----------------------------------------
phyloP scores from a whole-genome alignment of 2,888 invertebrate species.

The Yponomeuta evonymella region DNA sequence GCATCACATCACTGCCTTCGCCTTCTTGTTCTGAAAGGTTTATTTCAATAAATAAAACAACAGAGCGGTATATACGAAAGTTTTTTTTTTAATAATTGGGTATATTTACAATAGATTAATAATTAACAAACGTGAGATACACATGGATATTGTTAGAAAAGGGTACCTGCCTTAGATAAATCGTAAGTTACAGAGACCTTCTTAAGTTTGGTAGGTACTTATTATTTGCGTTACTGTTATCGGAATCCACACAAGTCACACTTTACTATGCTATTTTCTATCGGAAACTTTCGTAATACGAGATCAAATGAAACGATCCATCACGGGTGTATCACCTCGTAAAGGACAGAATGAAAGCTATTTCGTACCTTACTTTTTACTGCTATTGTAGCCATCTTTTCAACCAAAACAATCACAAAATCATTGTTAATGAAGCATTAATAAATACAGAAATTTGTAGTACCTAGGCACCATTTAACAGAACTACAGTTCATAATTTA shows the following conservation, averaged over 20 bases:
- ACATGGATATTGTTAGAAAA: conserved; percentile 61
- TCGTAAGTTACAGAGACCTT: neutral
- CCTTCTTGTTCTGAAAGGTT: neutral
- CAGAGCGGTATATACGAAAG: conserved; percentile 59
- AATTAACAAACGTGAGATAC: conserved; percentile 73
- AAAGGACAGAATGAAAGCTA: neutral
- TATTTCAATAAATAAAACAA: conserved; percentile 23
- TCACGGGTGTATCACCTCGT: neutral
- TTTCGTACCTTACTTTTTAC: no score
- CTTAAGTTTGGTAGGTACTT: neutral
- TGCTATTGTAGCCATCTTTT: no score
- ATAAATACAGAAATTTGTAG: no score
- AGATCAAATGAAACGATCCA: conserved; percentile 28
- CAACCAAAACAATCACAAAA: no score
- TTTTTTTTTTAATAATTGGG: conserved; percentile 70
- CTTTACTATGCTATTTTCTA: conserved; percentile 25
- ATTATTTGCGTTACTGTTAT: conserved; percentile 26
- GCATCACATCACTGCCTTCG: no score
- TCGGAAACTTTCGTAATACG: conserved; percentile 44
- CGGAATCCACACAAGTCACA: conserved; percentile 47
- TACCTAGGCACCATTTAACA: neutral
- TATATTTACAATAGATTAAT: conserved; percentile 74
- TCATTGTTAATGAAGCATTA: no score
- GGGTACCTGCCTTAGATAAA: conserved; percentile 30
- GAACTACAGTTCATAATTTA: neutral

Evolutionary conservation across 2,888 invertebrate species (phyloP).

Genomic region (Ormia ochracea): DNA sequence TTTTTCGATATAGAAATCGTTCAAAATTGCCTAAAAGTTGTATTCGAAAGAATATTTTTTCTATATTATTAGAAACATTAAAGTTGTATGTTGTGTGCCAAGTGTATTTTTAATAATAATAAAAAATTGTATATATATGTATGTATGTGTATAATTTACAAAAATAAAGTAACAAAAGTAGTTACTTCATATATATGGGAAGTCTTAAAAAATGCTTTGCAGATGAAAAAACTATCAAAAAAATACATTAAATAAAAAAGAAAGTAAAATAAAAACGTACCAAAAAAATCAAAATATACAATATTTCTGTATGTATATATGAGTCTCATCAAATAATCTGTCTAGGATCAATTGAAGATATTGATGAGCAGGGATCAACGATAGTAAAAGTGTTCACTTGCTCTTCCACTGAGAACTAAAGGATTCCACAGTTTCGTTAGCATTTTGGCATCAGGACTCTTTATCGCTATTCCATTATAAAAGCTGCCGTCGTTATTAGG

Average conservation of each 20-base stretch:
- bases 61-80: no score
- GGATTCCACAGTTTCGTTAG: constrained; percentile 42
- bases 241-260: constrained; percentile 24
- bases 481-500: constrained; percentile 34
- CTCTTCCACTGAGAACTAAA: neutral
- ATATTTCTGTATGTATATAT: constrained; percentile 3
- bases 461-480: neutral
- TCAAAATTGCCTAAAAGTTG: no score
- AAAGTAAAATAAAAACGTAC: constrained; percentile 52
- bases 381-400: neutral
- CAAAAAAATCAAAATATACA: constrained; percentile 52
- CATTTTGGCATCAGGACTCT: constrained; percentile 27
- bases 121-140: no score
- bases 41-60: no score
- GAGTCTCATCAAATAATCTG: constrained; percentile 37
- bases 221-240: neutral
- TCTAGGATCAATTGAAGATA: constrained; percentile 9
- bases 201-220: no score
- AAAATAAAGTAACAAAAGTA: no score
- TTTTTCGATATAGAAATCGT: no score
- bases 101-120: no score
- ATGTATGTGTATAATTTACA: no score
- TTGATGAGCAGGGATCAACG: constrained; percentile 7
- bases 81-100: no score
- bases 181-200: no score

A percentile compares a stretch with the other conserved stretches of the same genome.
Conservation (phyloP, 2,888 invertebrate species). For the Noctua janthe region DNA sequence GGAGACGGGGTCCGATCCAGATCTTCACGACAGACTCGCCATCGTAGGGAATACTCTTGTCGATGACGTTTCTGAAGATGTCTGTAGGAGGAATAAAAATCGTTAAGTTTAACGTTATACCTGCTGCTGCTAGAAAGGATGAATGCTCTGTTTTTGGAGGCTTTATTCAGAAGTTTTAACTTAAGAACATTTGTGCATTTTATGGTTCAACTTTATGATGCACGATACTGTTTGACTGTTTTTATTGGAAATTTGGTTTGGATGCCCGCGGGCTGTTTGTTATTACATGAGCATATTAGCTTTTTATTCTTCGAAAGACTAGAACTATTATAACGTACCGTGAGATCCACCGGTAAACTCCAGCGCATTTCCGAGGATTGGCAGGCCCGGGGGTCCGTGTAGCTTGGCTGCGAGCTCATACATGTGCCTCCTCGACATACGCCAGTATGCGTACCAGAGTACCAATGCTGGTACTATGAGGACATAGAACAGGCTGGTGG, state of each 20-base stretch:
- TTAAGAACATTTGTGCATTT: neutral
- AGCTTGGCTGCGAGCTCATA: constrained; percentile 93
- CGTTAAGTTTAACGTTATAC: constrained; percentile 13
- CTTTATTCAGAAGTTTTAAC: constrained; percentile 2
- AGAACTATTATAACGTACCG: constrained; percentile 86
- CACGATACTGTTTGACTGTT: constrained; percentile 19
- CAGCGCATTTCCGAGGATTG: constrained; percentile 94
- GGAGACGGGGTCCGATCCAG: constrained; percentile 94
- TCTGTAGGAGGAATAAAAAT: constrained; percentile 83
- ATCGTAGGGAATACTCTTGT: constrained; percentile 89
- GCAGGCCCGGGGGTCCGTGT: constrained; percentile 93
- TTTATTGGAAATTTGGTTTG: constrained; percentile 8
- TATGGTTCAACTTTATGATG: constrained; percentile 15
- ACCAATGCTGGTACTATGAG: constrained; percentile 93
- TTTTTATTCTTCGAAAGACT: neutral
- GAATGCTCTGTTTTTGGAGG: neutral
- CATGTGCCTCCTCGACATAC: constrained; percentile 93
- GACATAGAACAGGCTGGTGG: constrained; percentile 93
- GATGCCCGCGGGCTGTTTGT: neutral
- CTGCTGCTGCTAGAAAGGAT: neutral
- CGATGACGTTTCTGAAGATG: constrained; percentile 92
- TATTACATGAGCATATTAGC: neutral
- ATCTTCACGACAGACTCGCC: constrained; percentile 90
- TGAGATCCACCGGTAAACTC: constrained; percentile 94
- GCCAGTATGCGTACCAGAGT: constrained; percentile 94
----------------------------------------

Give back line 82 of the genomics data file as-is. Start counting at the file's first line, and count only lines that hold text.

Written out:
- GCCAGTATGCGTACCAGAGT: constrained; percentile 94